January 21, 2010

Accelerated Reading?

On my state's school librarian listserv, someone was asking about how different people arrange their AR books in their libraries. (AR is, of course, one of those book-testing-for-points-and silly-things program many schools are married to).

I have heard, but thankfully not seen, that there are school librarians who either put all the AR books in their own section or--even worse--toss Dewey and arrange the entire library by AR levels.

Some of the answers to this were great.

One said, "It is not best practice to arrange books, elementary or otherwise, by program level."

But my favorite was this one:

"This is an easy decision to make. You simply ask yourself, 'Am I running an AR program or a school library media program?'"

Oh, yeah!

There's just not even enough good evidence that AR works well enough to go re-arranging the entire program around it--not to mention that it's expensive. If I end up working in a school that has AR, I'll do my job of course, but AR will serve the students--not vice-versa.


Kathy Martin said...

We do have AR in our K-5 building for grades 3-5. I am not opposed to AR. I like that it helps kids find books to read that are at a reading level they can comprehend. I see too many younger students choose books that are way too difficult for their reading ability simply because the book has a nice cover. I label the books that are AR with a generic label so that students can pick them out. I also pull books from the Everybody section to make mini-collections by Book Level. These are temporary collections to make it easier for younger students to find books of the correct level for them. I would say that 90+% of the books I add to the collection have AR tests with them. I don't choose a book for our media center because it is AR unless I'm looking to add books of a certain level where I feel I don't have enough to meet student demand. We subscribe to AR Enterprise and already have access to every test so I don't have that added cost. (Just the monster bill for AR that comes once a year and does not come out of my budget.)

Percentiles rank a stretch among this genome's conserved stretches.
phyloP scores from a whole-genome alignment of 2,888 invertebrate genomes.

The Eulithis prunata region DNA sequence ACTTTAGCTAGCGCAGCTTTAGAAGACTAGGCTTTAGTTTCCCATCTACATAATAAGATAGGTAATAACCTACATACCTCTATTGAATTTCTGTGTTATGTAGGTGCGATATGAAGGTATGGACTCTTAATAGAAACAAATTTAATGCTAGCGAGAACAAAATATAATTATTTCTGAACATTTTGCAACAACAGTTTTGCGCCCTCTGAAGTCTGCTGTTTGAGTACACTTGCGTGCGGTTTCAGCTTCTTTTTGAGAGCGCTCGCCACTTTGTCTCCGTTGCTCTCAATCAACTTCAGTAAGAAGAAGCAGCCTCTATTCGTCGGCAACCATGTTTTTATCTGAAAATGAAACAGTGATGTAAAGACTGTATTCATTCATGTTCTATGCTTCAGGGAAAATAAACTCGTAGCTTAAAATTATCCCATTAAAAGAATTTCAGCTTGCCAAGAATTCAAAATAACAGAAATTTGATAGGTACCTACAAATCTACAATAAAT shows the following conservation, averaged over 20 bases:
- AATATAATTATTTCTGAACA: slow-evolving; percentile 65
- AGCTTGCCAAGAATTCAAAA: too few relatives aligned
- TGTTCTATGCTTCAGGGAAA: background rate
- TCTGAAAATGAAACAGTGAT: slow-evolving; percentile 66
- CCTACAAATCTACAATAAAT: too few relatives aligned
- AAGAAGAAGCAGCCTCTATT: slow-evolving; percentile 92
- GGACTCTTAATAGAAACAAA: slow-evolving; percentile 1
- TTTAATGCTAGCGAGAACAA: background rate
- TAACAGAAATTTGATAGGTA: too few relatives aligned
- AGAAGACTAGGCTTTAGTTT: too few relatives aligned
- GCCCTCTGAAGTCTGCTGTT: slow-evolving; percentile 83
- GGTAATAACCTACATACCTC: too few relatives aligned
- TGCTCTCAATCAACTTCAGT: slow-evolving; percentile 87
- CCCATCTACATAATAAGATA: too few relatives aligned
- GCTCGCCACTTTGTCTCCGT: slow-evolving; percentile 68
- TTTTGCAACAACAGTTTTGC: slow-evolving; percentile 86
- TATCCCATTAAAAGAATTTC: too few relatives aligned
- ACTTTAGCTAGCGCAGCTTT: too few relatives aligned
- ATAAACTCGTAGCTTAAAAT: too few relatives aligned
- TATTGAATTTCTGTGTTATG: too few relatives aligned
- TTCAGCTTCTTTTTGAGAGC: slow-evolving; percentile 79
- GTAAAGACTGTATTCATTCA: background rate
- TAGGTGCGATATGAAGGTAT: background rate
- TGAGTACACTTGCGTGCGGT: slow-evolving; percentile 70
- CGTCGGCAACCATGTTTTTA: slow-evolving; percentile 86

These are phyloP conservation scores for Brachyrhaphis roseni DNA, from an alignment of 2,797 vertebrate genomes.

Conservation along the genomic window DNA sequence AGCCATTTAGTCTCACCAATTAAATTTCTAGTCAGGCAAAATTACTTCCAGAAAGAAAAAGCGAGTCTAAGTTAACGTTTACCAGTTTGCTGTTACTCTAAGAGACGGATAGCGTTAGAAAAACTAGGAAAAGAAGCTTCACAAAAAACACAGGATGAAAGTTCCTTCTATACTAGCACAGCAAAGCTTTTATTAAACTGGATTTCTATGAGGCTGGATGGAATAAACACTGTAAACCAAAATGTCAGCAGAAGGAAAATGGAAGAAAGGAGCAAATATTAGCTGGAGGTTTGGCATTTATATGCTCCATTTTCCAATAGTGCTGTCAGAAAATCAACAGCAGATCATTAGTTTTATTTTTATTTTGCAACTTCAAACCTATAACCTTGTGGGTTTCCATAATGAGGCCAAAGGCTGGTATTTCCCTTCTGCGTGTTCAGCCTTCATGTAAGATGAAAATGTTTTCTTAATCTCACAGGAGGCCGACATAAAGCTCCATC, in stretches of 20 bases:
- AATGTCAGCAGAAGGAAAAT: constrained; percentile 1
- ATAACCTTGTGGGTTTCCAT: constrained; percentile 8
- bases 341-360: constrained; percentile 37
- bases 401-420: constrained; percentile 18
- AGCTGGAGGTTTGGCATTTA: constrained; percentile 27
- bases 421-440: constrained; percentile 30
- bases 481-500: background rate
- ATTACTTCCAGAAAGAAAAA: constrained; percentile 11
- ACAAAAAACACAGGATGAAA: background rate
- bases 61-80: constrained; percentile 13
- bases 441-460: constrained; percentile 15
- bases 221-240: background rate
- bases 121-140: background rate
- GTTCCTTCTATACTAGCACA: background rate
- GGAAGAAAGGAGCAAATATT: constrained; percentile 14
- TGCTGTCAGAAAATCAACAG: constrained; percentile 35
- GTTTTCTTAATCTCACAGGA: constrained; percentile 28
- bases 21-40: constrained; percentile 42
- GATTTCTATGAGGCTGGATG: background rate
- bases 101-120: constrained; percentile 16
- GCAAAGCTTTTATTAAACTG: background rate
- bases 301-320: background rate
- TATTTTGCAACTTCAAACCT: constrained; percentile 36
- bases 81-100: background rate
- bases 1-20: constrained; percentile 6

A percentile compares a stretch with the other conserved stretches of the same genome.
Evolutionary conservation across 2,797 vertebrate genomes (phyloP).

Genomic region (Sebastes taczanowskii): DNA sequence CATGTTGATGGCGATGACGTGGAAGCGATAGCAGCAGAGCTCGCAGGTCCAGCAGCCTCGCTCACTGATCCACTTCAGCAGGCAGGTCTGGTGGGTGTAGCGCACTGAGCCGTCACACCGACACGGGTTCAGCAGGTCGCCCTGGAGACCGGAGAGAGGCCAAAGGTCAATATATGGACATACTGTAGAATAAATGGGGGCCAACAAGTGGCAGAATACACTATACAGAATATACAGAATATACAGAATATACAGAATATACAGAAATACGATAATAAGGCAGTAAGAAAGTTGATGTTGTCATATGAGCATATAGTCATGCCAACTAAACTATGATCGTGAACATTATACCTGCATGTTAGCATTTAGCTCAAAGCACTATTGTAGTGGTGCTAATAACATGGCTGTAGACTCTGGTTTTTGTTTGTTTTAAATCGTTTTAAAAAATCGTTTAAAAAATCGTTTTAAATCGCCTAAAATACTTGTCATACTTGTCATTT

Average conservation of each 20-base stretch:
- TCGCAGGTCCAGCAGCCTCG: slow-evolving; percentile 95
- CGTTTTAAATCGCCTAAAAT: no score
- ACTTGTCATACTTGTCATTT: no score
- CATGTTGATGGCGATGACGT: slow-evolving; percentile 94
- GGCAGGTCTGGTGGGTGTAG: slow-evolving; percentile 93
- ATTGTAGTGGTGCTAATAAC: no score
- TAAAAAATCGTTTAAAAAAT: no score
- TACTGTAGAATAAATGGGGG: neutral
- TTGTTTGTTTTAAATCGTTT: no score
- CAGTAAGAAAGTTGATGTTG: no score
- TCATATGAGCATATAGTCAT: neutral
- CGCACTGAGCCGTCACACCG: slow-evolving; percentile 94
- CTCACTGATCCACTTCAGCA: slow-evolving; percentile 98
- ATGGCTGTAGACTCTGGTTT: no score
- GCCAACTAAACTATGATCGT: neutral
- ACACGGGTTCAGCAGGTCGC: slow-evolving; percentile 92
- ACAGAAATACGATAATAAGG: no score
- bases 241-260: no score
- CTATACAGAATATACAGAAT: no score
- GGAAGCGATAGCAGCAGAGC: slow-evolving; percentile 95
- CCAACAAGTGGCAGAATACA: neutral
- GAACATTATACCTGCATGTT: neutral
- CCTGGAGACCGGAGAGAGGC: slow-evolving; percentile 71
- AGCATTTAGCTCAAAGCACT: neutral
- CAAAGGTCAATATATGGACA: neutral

jimmythegeek said...

AR is a good idea for the younger kids. Teach them to read, and then teach them how to find books that they CAN read. After about the fourth grade, the kids need to be allowed to choose for themselves, not forced to read for points. Eventually most kids end up not wanting to read because they HAVE to. They should want to read because they LOVE to read!

Kathy said...

I do not like AR for MANY reasons, the main one being, there really is no evidence that it helps kids or raises their test scores (which, in our county is the #1 thing). The good news is, I am at a school that does not have it and it looks like in our county that more and more schools are dropping it or in the case of a new school, just not starting the program at all.

Jim said...

Kathy Martin,

I'm not opposed to AR f it's used right, but it almost never is and even when it is it's money that could be spent on more books. Have you read Jim Trelease on the subject? He used to take a more balanced view, but the abuses of AR have tipped him: http://www.trelease-on-reading.com/whatsnu_ar.html.

Jim said...


I admit it can be an incentive for some reluctant readers, but at what price? Buy and read more interesting books for reluctant readers and you'll get the same effect.

I agree that forcing kids to read can turn them off, but I think you can assign some and give some free choice (if you have plenty of interesting books!) and you will grow readers.


Maybe that;s the sliver lining to this economic downturn I've been looking for!

Thanks all, for the thoughtful comments.

Terry Doherty said...